United States: Trademarks 101: Intangible Company Assets

Last Updated: January 5 2017
Article by Molly Crandall

Introduction

One challenge nearly all start-up businesses face is the selection and protection of trademarks – the brand names for their goods and services. Trademarks are used to distinguish a company's products from those of competitors, and they create lasting impressions in the minds of consumers. Trademarks are a powerful catalyst for customer identification and loyalty. Thus, effective, protectable trademarks can provide tremendous value to a new or existing business. While the competitive advantage offered by intangible company assets can be immeasurable, the budgets for protecting these assets can be limited. Therefore, it is important for businesses to understand the basics of selecting and protecting trademarks, and to seek counsel who will help guide them in developing the best strategies for selecting and protecting trademarks within a reasonable budget. This article provides a basic trademark overview and identifies several tips and common pitfalls for companies as they select trademarks.

Trademark vs. Service Mark

A trademark is a word, name, symbol or device that is used in trade with goods to indicate the source of goods and to distinguish them from the goods of others. Examples of trademarks include:

  • A word (e.g., NIKE)
  • A slogan (e.g., JUST DO IT)
  • A graphic design logo (e.g., the Lincoln "Star")
  • The design of a product or its packaging, under certain circumstances  (e.g., the Coca Cola bottle)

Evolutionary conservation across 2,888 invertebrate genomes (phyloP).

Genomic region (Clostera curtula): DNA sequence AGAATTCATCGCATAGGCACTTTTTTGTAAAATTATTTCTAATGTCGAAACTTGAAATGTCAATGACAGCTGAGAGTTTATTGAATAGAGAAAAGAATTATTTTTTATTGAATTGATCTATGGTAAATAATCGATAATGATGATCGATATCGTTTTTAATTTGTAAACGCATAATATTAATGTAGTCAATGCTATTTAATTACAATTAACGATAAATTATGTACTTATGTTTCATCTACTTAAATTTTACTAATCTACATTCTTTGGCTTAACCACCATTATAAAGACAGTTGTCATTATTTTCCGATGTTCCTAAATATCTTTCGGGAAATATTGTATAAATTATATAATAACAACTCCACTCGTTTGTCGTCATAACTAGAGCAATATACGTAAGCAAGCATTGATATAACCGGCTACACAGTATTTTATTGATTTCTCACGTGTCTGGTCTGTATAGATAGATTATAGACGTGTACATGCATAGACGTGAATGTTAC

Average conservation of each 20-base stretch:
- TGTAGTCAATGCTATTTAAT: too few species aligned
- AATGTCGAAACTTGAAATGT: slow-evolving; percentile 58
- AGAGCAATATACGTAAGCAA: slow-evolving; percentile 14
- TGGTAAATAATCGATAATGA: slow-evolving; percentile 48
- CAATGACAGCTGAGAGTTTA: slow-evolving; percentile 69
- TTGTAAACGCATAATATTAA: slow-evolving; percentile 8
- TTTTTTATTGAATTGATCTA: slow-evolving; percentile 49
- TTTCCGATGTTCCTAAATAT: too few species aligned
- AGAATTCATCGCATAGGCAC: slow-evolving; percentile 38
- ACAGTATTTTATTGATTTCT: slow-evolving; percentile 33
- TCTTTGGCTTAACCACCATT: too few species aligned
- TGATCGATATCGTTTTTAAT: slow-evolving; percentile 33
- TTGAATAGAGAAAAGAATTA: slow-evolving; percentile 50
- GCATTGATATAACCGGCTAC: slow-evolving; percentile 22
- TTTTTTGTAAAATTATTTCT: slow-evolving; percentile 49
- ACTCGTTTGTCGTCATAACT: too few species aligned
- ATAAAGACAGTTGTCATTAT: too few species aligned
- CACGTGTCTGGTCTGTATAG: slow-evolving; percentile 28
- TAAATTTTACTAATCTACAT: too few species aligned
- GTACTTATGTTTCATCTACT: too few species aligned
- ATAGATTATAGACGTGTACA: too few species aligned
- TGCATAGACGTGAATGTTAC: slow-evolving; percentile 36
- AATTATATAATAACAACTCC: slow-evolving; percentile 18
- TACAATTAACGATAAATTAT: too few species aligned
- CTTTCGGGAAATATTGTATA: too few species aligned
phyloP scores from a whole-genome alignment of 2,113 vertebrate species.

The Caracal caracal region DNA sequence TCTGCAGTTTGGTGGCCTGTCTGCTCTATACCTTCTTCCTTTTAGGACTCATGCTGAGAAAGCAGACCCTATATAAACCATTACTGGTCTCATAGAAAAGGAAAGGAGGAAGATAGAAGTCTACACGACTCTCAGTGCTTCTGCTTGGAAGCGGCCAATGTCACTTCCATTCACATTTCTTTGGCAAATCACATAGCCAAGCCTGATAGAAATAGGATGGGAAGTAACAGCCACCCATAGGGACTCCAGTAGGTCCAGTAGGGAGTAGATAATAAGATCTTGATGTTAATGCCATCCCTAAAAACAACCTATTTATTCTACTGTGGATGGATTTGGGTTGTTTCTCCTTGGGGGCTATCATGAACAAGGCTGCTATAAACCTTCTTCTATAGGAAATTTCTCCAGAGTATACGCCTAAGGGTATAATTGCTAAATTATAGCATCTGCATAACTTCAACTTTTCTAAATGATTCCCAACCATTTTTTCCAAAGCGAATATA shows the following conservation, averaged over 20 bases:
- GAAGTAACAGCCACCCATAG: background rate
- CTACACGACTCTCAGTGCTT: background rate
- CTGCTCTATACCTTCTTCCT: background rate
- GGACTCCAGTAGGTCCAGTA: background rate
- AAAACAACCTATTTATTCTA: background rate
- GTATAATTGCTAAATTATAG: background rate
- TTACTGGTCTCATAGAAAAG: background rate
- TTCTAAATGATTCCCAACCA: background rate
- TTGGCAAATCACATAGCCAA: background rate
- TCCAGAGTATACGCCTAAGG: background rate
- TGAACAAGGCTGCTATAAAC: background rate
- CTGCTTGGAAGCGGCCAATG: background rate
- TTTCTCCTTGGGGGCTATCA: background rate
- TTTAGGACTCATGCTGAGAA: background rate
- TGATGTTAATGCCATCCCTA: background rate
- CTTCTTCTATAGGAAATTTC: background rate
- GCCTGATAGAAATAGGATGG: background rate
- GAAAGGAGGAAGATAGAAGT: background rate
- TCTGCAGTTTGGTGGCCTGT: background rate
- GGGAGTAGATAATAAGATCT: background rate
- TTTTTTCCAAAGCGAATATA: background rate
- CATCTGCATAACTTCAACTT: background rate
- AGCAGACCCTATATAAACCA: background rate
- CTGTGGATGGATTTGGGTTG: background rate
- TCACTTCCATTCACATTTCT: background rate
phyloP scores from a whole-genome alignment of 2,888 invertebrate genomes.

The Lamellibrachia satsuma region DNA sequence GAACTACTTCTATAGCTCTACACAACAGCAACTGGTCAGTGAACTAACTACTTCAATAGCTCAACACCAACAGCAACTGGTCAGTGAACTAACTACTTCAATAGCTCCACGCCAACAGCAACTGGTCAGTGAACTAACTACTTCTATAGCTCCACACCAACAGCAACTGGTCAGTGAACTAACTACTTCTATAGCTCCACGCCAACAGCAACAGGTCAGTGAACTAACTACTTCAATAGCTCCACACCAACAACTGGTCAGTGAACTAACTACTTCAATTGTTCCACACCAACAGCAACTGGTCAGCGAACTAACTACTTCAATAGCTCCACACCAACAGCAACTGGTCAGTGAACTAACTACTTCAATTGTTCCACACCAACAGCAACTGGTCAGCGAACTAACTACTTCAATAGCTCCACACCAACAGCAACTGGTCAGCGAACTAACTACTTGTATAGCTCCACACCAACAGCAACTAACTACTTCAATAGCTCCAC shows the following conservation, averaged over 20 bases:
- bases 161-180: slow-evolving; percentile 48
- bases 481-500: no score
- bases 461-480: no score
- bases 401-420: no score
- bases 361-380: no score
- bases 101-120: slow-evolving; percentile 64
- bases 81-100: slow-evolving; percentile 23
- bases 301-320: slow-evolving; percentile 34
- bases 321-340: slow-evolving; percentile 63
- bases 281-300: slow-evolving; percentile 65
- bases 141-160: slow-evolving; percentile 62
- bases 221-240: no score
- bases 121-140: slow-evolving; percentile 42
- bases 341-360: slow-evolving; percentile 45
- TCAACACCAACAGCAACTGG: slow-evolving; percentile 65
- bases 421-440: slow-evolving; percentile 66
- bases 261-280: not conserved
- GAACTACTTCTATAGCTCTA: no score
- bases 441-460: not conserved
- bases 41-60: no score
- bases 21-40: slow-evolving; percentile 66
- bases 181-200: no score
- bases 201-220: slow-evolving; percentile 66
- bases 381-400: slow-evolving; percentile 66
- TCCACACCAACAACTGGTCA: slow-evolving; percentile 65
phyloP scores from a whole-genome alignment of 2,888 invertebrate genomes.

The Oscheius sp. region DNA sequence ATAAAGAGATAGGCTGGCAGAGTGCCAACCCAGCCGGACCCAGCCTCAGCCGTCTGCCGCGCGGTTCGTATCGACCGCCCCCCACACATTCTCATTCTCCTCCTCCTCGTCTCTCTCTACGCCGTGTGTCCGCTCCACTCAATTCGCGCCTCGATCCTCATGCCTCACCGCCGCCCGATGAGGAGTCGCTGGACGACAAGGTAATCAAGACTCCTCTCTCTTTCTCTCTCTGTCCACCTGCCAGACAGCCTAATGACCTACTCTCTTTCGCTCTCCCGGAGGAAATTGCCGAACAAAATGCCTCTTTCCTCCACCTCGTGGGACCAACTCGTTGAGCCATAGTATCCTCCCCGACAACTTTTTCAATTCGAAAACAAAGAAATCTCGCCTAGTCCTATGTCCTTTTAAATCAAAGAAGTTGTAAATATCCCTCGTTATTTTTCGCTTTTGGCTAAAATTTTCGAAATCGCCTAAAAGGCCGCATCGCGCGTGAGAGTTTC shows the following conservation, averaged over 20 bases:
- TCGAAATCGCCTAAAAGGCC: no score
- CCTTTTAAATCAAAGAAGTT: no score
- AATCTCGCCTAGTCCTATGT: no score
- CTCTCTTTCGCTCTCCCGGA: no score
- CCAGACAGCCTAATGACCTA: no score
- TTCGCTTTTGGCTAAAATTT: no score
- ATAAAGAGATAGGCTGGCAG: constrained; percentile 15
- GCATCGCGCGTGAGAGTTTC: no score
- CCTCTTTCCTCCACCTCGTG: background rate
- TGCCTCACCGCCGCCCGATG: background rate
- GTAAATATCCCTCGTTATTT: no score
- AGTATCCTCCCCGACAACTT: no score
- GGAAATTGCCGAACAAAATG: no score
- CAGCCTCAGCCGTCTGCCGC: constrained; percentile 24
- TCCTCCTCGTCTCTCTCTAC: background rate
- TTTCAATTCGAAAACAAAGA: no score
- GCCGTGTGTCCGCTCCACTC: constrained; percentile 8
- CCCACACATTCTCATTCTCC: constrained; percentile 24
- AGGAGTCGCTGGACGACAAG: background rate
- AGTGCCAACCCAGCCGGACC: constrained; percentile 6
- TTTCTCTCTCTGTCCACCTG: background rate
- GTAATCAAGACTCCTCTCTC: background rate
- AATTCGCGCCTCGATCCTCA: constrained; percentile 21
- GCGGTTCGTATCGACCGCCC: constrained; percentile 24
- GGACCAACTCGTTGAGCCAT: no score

• A sound (e.g., the NBC chimes)
  • A color (e.g., Owens-Corning's rights to the color pink for insulation)

A service mark is essentially the same as a trademark, but a service mark  distinguishes the source of services rather than goods. The terms "trademark" and "service mark" are often used interchangeably, or both are simply referred to as "trademarks."  There are several things to consider when deciding on a trademark. Some  businesses tend to select marks that are descriptive so that consumers know what the goods are simply by seeing the name. Unfortunately, descriptive names  are generally not registrable, are considered "weak" and can be difficult to  enforce against others. This is because descriptive names are considered  incapable of distinguishing the source of goods, and thus would not have  much value to the owners or to consumers. However, if a company has a large budget and is willing to fight subsequent uses of similarly descriptive names by third parties, then the mark might eventually acquire "secondary meaning" in consumers' minds. Challenging these uses can be tough because third parties may have a legitimate need to use the descriptive terms for their competing goods.

If "secondary meaning" is achieved, consumers begin to  associate the descriptive name with the company using it and not just with the type of goods or services. An example of a mark with "secondary  meaning" is the restaurant "California Pizza Kitchen." Generally, however,  selecting a stronger and more distinctive name tends to provide more value.  Trademarks on the stronger end of the spectrum are:

  • Coined or "fanciful" terms (a newly created word or phrase, e.g.,  NABISCO, KODAK, or REEBOK – NABISCO was created by combining the first  letters of each word of the company's original name "National Biscuit Co.")
  • Arbitrary terms (an existing word, but not typically connected to the goods and with no obvious reason behind it, e.g., CAMEL for cigarettes, GUESS for jeans, or APPLE for computers)  Suggestive terms (an existing word or phrase that suggests an idea, but does not go as far as to describe the goods, e.g., COPPERTONE for suntan oil)